At the district court, Defendants argued that Hacker failed to exhaust his administrative remedies concerning the excessive force grievance against Sandoval by failing to appeal the OPR referral notice within 15 days. The district court rejected the 15-day deadline to appeal, however. In its view, the referral notice allowed Hacker to delay his appeal until he heard back from OPR. But Hacker was still required to appeal at some point; because he failed to do so, the district court dismissed the claim for failure to exhaust.

The district court also dismissed Hacker’s claims relating to ALD, made under the Americans with Disabilities Act (ADA), 412 U.S.C. ch. 126, § 12101 et. seq., and the Rehabilitation Act of 1973 (RA), 29 U.S.C. § 701 et seq., saying he failed to show any physical injury stemming from denial of the devices. Regarding his ADA and RA claims related to missed medications, Hacker admitted that he did not exhaust his administrative remedies prior to commencing suit. Therefore, those claims were dismissed, too. The district court then granted summary judgment to Defendants. Hacker appealed.

Seventh Circuit Hears Appeal

At the Seventh Circuit, Hacker did not argue in his opening brief that the grievance procedure was so opaque and confusing as to be unavailable to him. Instead, he waited until his reply brief to articulate, develop and include this argument. The Court observed, “We require litigants to raise and develop all of their arguments in their opening appellate brief to ensure ‘that the opposing party has an opportunity to reflect upon and respond in writing to the arguments that his adversary is raising,’” quoting Beckman v. Vanihel, 33 F.4th 937 (7th Cir. 2022). By failing to advance his argument in his opening brief, Hacker forfeited it, the Court said.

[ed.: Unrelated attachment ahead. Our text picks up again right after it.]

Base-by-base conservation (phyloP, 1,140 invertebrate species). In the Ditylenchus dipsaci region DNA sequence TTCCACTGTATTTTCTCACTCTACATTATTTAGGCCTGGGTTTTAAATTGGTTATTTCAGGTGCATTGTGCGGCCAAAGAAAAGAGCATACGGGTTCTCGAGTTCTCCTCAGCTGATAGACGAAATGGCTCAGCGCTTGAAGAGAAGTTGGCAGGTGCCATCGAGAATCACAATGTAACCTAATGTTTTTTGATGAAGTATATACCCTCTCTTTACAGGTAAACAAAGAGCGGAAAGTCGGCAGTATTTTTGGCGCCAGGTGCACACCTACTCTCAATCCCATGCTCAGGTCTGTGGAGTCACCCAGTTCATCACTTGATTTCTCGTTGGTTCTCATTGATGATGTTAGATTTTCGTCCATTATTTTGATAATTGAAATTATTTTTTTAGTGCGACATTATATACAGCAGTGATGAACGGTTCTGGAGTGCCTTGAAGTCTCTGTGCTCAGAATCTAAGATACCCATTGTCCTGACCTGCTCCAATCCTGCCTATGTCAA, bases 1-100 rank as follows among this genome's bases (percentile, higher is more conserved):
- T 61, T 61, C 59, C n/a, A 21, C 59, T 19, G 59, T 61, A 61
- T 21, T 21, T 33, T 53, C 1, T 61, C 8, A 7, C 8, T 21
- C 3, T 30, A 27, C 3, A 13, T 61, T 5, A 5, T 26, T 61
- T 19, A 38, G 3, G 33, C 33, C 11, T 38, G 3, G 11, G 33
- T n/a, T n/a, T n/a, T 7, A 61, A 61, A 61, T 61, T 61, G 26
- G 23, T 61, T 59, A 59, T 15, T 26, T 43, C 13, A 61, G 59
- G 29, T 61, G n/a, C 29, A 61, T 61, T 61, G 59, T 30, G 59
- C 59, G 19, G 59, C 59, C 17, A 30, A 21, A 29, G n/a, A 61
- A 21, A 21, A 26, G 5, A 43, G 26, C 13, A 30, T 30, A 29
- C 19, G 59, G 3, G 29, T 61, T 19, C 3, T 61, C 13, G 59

Ordinarily, that would be the end of the case, since the Court usually will not consider forfeited arguments. However, as laid out in Henry v. Hulett, 969 F.3d 769 (7th Cir. 2020), the Court may review a forfeited argument for plain error in the infrequent instance where “(1) exceptional circumstances exist; (2) substantial rights are affected; and (3) a miscarriage of justice will occur if plain error review is not applied.” The Court concluded this case presented rare issues that it would consider for the first time on appeal.

Generally, PLRA bars prisoners from bringing federal claims challenging prison conditions, including medical care, “until such administrative remedies as are available are exhausted,” the Court noted. However, prisoners do not have to exhaust remedies that are unavailable. If an administrative remedy is so opaque that it becomes essentially “unknowable,” then prisoners are no longer required to exhaust, the Court continued, citing Ross v. Blake, 578 U.S. 632 (2016). Hacker had identified a plain error: The notice of referral to the OPR contained no clear instruction that he was supposed to appeal it. To the contrary, the clear and sensible takeaway from the notice was that Hacker should stand by while OPR investigated the complaint against Sandoval.

Nor did the jail tell Hacker to appeal after OPR made its decision. The memorandum made no reference or suggestion to appeal, and it contained no appeals form. In light of these facts, the Court had “little trouble concluding that the Cook County Jail’s grievance procedures became unavailable to Hacker after the jail involved the OPR.” Therefore, the district court plainly erred in holding Hacker had failed to exhaust his administrative remedies.